From Sea Monsters to Cromwellian Land Grabbers: What Maps Can Tell Us About Skerries

by David Ryan
(Skerries Historical Society Meeting – April 2014)

Tuesday 8th April saw Keane’s Bus Bar packed to the rafters for David Ryan’s presentation to Skerries Historical Society, ‘Mapping Skerries over the Years’. David’s talk, though it stemmed from a study of some of the many maps which include Skerries, did not stick rigidly to its title but wandered through a broad range of topics including the love interests of the Hamilton family, the correct technique for cutting limestone and the Leinster 200!

The maps themselves are works of art. The earliest example was created by Gerardus Mercator, a sixteenth century Flemish cartographer and mathematician who produced an amazingly beautiful map of Ireland in about 1595. There is a wonderful sea monster ready to devour any foolhardy sailor who sets out from our stretch of the coastline. But which is our stretch of coastline? It seems Mercator didn’t rate Skerries very highly – he’s named ‘Rushe’ and even ‘Byll’ (Rockabill) but Skerries doesn’t get a mention.

Nearly one hundred years later in 1685 and William Petty sets things to rights by putting Skerries squarely ‘on the map’. Of course, he was working for that famous friend to Ireland, Oliver Cromwell, and his purpose was to ‘set down’ (in the Down Survey) all the land that was worth seizing from the defeated Irish Catholic Confederates. So it might have been better for Skerries if we had remained anonymous!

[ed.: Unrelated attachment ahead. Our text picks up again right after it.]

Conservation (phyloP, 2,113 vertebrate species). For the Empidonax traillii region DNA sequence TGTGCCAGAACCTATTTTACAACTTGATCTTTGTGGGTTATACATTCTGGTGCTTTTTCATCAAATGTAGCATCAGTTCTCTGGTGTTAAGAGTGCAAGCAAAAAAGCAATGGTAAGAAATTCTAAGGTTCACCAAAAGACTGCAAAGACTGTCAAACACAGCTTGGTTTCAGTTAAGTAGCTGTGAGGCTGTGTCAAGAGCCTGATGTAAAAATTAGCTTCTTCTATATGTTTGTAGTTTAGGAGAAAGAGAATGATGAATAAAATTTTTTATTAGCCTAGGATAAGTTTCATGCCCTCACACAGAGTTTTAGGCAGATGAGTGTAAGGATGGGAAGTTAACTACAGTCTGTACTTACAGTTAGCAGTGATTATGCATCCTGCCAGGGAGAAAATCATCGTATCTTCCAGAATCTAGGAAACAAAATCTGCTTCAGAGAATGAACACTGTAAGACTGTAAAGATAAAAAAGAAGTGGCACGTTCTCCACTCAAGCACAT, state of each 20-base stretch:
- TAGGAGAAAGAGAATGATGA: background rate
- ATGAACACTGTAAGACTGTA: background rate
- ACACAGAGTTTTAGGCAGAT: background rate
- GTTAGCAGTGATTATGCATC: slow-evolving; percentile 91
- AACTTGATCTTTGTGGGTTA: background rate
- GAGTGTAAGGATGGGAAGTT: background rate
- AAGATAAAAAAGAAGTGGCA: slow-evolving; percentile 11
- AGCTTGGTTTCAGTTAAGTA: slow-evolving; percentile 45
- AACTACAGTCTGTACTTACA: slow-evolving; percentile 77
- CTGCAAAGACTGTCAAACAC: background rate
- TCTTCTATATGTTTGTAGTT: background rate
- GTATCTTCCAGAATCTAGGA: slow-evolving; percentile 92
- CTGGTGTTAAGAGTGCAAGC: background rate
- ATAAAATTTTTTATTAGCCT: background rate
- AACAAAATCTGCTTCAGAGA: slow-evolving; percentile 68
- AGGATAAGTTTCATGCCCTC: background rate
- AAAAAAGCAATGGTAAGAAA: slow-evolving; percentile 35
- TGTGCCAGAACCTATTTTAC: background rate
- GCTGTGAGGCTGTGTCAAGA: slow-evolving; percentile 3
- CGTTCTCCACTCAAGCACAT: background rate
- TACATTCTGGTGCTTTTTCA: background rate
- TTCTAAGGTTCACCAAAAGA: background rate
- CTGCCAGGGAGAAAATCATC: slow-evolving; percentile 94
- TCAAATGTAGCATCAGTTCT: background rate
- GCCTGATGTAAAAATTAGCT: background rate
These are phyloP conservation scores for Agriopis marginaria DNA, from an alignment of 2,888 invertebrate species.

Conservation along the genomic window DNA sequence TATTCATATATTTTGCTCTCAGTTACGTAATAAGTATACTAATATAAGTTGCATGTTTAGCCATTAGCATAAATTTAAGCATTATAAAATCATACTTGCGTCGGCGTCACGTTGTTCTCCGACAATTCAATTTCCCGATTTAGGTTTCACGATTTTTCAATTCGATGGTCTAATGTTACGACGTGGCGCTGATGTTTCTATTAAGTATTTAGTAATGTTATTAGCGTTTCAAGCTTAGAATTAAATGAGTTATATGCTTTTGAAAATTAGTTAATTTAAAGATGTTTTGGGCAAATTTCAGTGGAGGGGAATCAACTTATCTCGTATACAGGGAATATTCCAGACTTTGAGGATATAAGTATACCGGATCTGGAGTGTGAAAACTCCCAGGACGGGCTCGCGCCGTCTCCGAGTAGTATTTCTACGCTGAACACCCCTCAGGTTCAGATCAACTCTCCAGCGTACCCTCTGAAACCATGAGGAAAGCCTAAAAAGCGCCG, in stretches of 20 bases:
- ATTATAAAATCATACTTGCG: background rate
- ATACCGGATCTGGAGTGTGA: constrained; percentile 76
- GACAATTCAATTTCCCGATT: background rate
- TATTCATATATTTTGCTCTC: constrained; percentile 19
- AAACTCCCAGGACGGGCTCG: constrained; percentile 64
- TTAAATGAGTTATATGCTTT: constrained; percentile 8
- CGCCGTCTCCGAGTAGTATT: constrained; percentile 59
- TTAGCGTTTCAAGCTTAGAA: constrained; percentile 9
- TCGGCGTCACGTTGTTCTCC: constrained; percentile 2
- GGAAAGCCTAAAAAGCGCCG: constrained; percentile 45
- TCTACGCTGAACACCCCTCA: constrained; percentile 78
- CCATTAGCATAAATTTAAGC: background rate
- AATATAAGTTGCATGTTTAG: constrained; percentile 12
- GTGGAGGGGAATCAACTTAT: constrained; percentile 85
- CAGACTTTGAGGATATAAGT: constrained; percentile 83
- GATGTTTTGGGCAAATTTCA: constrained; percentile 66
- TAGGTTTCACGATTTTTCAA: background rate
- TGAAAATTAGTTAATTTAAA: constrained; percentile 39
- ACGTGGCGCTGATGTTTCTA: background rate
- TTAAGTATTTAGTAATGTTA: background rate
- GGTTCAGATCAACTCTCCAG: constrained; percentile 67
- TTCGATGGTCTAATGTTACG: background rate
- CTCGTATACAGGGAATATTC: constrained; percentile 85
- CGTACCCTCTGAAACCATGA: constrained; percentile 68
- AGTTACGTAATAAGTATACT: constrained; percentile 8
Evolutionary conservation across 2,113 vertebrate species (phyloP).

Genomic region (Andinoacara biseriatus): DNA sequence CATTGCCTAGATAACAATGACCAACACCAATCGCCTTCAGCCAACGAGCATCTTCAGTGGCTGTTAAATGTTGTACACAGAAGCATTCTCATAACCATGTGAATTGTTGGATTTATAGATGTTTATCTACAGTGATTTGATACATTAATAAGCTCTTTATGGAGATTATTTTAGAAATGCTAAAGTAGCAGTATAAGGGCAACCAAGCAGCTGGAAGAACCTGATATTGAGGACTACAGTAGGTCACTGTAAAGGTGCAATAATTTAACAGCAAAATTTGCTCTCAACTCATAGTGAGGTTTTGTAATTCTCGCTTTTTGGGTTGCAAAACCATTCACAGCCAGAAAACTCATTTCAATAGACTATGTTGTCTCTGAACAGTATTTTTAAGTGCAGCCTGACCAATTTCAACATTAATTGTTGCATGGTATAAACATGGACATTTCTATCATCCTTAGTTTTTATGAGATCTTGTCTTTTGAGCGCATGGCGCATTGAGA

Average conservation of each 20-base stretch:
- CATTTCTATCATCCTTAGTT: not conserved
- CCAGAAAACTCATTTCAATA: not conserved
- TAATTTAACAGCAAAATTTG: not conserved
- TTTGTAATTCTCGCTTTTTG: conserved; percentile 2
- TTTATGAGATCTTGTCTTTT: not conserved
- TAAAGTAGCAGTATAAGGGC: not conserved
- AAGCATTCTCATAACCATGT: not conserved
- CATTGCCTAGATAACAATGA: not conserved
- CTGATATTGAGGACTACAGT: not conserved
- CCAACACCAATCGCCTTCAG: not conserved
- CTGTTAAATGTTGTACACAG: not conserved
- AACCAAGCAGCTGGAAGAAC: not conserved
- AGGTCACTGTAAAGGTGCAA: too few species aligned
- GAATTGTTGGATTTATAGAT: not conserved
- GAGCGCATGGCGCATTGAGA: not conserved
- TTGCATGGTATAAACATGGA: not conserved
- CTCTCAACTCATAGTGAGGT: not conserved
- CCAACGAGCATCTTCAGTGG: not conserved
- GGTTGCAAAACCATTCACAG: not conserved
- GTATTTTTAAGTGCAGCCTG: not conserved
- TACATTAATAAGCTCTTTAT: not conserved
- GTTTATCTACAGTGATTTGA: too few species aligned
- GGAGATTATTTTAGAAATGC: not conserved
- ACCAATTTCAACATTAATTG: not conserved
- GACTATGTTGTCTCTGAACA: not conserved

We move on another century to Daniel Beaufort’s map of 1792. This gentleman was a churchman and scholar of Trinity College Dublin who seems to have been moved to create his map with more laudable intentions than those of his predecessor: he simply wanted to correct the errors of past map makers and his contemporaries thought he made a pretty good job of it.

But it’s with William Duncan’s map of 1821 that we really start to get to grips with Skerries as a town, rather than a name on a map. Here we can see the streets laid out in the pattern we recognise today – this was down to the Hamilton family which had taken possession of Skerries in 1721 and they were determined to make their mark on it: Strand Street was designed with market days in mind, being wide enough to turn a horse and cart while all the haggling is happening around you. Later in the nineteenth century it was the turn of the Ordnance Survey to produce maps for every occasion – and they are still at it today.

Report by Oona Roycroft

Page updated – 23 / 04 / 2014